One of the things that impressed me when writing Our Masters' Voices (1984) was former Labour cabinet minister Tony Benn's technical ability to carry on speaking after his audience had started to applaud. It created the impression that he had not been attempting to trigger applause and that he was now having trouble making himself heard because what he'd just said had gone down so well with the audience that they couldn't wait any longer to show their approval.
It's a technique referred to in American English as 'surfing appplause', a phrase that sums it up so well that I wish I'd known it when I first started writing about it. When done well, the audience reaction comes across as unequivocally positive, with speaker and listeners sounding as though they are on exactly the same wavelength.
It was therefore fascinating to see where President Obama took to surfing the applause during this year's State of the Union address - at the point when he starts to identify groups of people and individuals who have suffered from gun violence and who "deserve a vote".
Although it would be nice to think that the president's technical skill at rhetoric and oratory might be enough to get the job of gun control done, I fear that this will never happen - and will be thwarted by the peculiar (and peculiarly) American obsession with 'the right to bear arms'...
Other posts on surfing applause
Since Senator Marco Rubio, an early favourite for the 2016 Republican presidential nomination according to some newspapers responded to President Obama's State of the Union address a few hours ago, he's attracted a good deal of flack on Twitter for the way he grasped for a bottle of water during his speech (about 23 seconds into the above) - in a sequence that's apparently going viral...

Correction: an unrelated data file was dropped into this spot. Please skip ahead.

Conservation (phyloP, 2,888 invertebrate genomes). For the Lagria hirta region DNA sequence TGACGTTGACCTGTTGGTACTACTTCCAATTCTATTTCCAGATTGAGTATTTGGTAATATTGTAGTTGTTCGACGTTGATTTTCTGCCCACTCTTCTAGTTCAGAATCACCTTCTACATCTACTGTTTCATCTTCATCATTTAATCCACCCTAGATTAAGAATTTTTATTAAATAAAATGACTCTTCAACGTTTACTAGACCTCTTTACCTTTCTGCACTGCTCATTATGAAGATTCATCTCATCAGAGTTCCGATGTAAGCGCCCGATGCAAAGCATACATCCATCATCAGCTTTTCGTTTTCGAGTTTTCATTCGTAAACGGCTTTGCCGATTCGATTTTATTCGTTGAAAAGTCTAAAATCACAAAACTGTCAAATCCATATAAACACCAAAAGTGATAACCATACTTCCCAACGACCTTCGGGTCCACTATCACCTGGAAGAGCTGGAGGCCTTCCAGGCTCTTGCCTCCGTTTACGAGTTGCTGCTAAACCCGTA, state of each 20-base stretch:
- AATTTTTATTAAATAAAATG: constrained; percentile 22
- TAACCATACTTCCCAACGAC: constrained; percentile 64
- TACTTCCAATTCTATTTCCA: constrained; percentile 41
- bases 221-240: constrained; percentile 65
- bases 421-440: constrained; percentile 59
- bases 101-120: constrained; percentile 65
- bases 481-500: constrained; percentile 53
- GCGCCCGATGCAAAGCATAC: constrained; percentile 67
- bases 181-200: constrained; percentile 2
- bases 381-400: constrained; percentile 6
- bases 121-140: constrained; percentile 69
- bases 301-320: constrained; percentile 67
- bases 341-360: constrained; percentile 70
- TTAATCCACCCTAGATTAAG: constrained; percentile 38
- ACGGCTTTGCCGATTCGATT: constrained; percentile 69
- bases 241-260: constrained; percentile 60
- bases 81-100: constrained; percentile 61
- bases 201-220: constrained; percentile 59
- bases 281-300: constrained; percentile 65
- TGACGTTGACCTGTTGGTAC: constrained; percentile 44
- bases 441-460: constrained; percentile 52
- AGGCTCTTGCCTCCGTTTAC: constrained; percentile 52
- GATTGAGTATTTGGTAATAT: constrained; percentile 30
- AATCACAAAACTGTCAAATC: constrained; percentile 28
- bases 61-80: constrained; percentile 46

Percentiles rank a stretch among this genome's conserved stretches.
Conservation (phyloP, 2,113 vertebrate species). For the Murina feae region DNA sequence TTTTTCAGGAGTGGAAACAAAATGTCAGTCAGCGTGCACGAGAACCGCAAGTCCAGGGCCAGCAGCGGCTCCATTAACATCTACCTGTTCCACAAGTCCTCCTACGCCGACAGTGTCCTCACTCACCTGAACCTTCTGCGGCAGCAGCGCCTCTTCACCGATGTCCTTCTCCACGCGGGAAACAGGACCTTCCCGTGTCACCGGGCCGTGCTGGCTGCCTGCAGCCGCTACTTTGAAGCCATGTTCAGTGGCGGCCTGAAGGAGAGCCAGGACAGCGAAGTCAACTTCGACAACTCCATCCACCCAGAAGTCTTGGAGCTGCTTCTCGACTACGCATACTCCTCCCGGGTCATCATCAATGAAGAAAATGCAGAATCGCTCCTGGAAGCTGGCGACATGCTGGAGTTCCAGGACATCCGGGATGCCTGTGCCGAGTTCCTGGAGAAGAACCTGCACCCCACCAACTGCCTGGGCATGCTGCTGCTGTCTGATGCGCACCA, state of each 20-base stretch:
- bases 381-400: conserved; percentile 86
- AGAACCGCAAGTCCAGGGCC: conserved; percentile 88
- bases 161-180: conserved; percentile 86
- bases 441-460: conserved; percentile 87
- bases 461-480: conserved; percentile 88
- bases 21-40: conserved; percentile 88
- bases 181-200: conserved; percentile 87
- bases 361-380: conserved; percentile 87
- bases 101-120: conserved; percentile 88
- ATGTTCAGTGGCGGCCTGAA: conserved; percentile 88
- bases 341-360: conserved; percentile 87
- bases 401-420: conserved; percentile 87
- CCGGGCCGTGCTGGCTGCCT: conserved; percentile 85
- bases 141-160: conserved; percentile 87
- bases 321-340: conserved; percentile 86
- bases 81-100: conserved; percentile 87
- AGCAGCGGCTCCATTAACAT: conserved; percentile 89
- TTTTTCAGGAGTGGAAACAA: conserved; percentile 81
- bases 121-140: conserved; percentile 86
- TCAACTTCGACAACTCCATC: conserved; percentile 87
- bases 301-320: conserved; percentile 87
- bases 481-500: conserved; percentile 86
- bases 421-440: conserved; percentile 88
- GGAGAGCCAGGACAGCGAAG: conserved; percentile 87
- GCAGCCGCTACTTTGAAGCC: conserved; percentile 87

Yet all of us who do any public speaking at all know that a glass (rather than a bottle) of water close at hand (rather than a few feet away and nearly out of reach) is an essential part of your backup equipment.
The awkward, even shifty, way in which Rubio reached for his water may not have been very elegant or well-timed. But it came nowhere close to the disaster I saw some years ago at a Labour Party annual conference.
The speaker was making a long and boring speech about a long and boring composite motion that he was proposing. A cutaway shot of the audience showed that some were reading newspapers, some were audibly chatting to each other and very few were paying attention.
So when the speaker paused for a drink of water, the audience must have thought he'd finished and promptly started clapping.
But he hadn't finished and thanked them for the applause - before droning on for several more minutes.
The UK Speechwriters’ Guild emerged in 2009 to raise the profile of speechwriters and improve standards of speaking in public life. We now have over 100 members. We have launched a prize to be awarded to an outstanding figure in the business world who speaks well.
This is the fourth year that judges from the UK Speechwriters’ Guild have selected the Business Communicator of the Year. The winner in February 2010 was Sir Martin Broughton, Chairman of British Airways. The winner in February 2011 was Geoff Burch, the motivational business speaker and author. The winner in 2012 was Gillian Tett, the financial journalist.
The Business Communicator of the Year receives a small trophy with an engraved plate. This can be presented at the winner’s convenience but we do encourage the winner to receive the award at one of our conferences (London 16 May, Brussels 20 September 2013).
The UK Speechwriters’ Guild hosts regular conferences to showcase top speakers and share knowledge and ideas. Speakers have included Phil Collins, Tony Blair’s former speechwriter, Edward Mortimer, former speechwriter to Kofi Annan and Fred Metcalf, David Frost’s scriptwriter.
The Winner 2013